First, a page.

The various data suggesting how house prices shifted over 2011 are mostly in and the vast array of pundits have made their predictions for the market in 2012.
So here’s a round up of the prospects for the housing market in the year ahead and a suggestion of what it might all mean for house building.
If we look at all the indicators, the picture painted for 2011 was of house prices flatlining. Some indicators were up a little, some down a little. That fits pretty well with the consensus drawn from the pundits a year ago.
The graph shows how the various indicies suggests that the annual price rise has eased and is now flat or possibly on a path of gentle decline. Taking inflation into account what we saw in 2011 was a real-terms fall in prices.
The best bet for this year, looking at the array of forecasts, seems to be to expect much the same again – some forecasters expect a slight rise, some a flat market and others a fall.
The big difference this year is that any qualifying notes associated with forecasts are much more likely to carry hefty warnings of a big downside risk if the eurozone collapses.
One factor we have to take into account in these figures is that they are so heavily influenced by the London market and in many ways that operates almost as if it were a separate country. The capital’s housing market has been strongly supported in recent years by an influx of international investment.
The general view is that the disparity between London and the rest of the UK may not be as stark this year as last, but prices in the capital and the South are expected to be far more resiliant than elsewhere.
Here is a selected list of recent forecasts listed from the more bullish to more bearish, with their last year punts for 2011 in brackets. These just give a flavour and I have not put down the index against which each is measured.
Below that I have summarised the key factors that the forecasters have tended to point to. The judgement on where prices will end up roughly rests on how strong they feel each of these factors is in relation to the others.
- Cluttons: 3% rise (Broadly flat)
- CEBR: 1.6% rise (1% rise)
- OBR 0.2% rise (3% fall)
- Jones Lang LaSalle: Flat (1% fall)
- PS&A Future HPI: Flat (8% fall)
- Median of independent forecasters 1.7% fall (2% fall)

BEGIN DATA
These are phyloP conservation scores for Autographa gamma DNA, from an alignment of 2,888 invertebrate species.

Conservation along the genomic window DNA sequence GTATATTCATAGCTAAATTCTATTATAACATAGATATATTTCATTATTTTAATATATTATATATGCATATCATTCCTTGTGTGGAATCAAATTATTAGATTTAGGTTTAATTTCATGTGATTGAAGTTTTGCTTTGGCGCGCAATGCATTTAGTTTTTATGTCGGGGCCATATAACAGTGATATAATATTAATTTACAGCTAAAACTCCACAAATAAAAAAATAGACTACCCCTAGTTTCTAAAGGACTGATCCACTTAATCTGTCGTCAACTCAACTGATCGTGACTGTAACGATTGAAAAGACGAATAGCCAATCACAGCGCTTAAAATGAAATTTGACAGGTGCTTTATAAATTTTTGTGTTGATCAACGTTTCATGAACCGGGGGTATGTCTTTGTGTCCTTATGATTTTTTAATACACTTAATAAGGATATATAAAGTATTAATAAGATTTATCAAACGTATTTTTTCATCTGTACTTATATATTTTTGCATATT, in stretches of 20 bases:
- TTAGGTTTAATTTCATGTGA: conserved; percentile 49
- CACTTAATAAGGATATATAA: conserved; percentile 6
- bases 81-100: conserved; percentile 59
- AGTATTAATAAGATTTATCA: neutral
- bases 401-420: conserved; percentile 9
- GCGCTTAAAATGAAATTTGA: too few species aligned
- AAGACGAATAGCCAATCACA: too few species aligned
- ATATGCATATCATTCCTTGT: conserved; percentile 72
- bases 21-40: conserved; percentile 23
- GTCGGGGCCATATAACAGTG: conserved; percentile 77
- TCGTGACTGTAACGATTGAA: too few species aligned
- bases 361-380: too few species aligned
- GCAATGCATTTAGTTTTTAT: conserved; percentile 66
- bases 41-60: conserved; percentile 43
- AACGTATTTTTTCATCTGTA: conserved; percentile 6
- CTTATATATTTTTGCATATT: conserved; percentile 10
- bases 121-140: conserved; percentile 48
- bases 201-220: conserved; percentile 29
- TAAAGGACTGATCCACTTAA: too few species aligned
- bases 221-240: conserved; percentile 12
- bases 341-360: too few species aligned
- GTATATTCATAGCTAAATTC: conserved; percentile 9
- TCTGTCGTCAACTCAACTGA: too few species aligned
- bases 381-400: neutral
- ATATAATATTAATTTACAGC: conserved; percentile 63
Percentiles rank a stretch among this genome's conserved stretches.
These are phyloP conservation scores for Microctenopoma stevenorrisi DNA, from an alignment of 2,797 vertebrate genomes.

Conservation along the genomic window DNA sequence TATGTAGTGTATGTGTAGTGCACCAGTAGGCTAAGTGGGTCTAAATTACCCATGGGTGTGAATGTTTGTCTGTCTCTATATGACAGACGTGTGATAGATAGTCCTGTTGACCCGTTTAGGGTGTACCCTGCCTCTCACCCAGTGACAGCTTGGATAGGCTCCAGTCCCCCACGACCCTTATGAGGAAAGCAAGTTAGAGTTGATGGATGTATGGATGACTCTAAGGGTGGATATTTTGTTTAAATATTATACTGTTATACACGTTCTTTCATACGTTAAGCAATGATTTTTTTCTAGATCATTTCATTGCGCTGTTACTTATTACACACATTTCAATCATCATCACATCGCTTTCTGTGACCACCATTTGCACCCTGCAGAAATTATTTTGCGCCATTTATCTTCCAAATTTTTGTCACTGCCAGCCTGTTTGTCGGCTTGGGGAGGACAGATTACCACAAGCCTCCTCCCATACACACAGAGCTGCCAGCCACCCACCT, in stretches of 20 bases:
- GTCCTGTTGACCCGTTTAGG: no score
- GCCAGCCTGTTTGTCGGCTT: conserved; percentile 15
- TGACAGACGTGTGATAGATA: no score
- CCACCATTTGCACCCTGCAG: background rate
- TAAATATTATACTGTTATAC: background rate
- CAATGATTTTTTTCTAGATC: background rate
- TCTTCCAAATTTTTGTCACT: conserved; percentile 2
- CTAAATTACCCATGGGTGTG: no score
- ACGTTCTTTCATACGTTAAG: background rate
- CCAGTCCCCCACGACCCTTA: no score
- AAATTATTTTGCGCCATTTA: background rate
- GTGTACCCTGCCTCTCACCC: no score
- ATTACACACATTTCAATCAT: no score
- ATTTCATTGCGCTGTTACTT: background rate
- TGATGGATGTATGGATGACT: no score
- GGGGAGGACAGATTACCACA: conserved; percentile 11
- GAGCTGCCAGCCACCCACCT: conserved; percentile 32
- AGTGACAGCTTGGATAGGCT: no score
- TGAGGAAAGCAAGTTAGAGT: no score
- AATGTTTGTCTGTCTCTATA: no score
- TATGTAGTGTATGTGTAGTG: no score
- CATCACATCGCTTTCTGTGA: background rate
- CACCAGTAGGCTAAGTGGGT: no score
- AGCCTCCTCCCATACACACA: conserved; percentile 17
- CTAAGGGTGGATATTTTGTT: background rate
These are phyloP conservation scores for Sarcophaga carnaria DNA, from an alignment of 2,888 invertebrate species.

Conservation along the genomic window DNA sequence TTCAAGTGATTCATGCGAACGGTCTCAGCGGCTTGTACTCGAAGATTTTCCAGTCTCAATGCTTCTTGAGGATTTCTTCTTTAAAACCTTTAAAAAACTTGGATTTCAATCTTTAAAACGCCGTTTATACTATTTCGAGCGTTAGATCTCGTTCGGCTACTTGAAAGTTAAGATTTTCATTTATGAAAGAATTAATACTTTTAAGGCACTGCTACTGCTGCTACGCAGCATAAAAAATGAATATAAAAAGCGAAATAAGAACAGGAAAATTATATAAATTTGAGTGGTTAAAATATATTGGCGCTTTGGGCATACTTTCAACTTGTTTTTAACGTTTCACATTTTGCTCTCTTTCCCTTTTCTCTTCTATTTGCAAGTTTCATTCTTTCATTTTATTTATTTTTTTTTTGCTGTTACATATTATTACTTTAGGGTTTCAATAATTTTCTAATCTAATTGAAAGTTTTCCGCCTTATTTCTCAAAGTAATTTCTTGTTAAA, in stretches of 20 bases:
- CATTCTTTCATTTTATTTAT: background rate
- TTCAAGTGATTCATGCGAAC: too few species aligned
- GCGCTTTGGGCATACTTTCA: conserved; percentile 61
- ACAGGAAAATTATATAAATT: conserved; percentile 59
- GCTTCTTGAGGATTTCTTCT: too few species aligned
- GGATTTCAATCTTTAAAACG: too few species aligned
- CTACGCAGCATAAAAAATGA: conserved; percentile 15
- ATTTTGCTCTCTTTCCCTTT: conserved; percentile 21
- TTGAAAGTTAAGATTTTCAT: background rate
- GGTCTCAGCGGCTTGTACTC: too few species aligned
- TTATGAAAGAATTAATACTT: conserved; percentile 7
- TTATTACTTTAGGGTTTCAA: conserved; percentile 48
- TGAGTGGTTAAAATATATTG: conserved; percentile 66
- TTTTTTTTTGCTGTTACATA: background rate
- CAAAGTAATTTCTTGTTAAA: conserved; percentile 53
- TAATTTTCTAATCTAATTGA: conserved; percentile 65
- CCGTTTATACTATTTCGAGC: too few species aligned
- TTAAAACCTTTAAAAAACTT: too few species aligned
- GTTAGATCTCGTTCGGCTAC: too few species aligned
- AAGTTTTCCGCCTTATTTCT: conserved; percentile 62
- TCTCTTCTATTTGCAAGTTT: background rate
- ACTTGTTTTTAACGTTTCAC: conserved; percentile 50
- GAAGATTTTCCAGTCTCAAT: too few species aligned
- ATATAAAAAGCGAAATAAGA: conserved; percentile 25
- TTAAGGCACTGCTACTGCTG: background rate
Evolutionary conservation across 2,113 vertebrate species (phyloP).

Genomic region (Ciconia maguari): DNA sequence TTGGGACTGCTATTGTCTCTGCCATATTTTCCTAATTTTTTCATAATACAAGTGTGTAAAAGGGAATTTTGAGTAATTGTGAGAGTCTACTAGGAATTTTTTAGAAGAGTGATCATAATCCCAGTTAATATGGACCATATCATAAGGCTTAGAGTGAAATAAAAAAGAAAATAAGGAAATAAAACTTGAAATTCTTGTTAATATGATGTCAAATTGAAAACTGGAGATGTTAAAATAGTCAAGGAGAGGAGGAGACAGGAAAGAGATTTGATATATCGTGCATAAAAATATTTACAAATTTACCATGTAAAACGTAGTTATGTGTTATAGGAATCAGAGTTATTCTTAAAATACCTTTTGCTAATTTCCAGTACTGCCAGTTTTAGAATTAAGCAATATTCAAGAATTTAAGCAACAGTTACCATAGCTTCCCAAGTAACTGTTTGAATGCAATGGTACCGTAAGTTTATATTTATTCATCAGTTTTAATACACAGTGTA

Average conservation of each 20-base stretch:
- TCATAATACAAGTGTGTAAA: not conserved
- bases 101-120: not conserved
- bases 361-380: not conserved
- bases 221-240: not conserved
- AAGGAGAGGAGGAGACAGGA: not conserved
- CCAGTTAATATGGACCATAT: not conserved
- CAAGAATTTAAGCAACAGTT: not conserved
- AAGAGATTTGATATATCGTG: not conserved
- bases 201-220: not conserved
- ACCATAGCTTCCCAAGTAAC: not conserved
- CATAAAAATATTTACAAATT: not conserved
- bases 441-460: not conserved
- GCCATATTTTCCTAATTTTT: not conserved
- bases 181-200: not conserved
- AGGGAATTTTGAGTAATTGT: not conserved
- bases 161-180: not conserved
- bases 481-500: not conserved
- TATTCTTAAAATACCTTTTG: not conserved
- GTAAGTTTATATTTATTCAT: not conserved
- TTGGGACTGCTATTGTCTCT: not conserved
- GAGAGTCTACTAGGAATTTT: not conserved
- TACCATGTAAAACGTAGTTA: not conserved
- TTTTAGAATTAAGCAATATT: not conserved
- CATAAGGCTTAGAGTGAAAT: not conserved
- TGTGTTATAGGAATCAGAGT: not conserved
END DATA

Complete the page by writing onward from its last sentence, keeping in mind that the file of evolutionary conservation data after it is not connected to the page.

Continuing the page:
- Savills: 2% fall (3% fall)
- Rightmove: 2% rise (5% fall)
- RICS: 3% fall (2% fall)
- Hometrack: 3% fall (2% fall)
- Oxford Economics: 3% fall (3% fall)
- Capital Economics: 5% fall (10% fall)
The main factors put forward for holding up prices appear to be:
- Ultra-low interest rates
- Rising rents
- Shortage of housing supply in the market caused by:
- Bank forbearance restricting distressed sales
- Low new-build rates
- Sellers able to rent out and hold onto housing rather than sell below aspiration
The main factors expected to press down on prices appear to be:
- Economic uncertainty
- Tightening lending criteria
- Squeezed household finances
But for house building price is just one factor that influences the market and whether homes are built or not built.
Probably of more interest are expectations for the number of housing transactions. Here looking at forecasts from the Office for Budget Responsibility, the Council of Mortgage Lenders, Savills and Jones Lang LaSalle, the suggestion on balance is that we should expect a slight drop in house sales this year compared with 2011.
The worry for the industry here is that the number of new private homes built has for many years (since the late 1970s at least) tracked very closely with the total number of housing transactions. The graph (using DCLG house building figures and HMRC transactions data put together by the Council of Mortgage Lenders) illustrates just how closely new private house completions track the total sales in the market in England and Wales.
So, while the Government has introduced a number of schemes to boost house building, the wider market conditions seem to be telling us that the growth in private house sales will be constrained.
Add into the mix downward pressure on the social sector and the picture for house completions looks pretty weak this year. Indeed, the Construction Products Association reckons that house completions this year will be about 5% down on 2011.
So for those looking for where the action is in the UK house building sector, it will probably be in much the same places as last year. The emphasis will remain on southern England and the more affluent areas, where folk with existing housing equity are keen to live.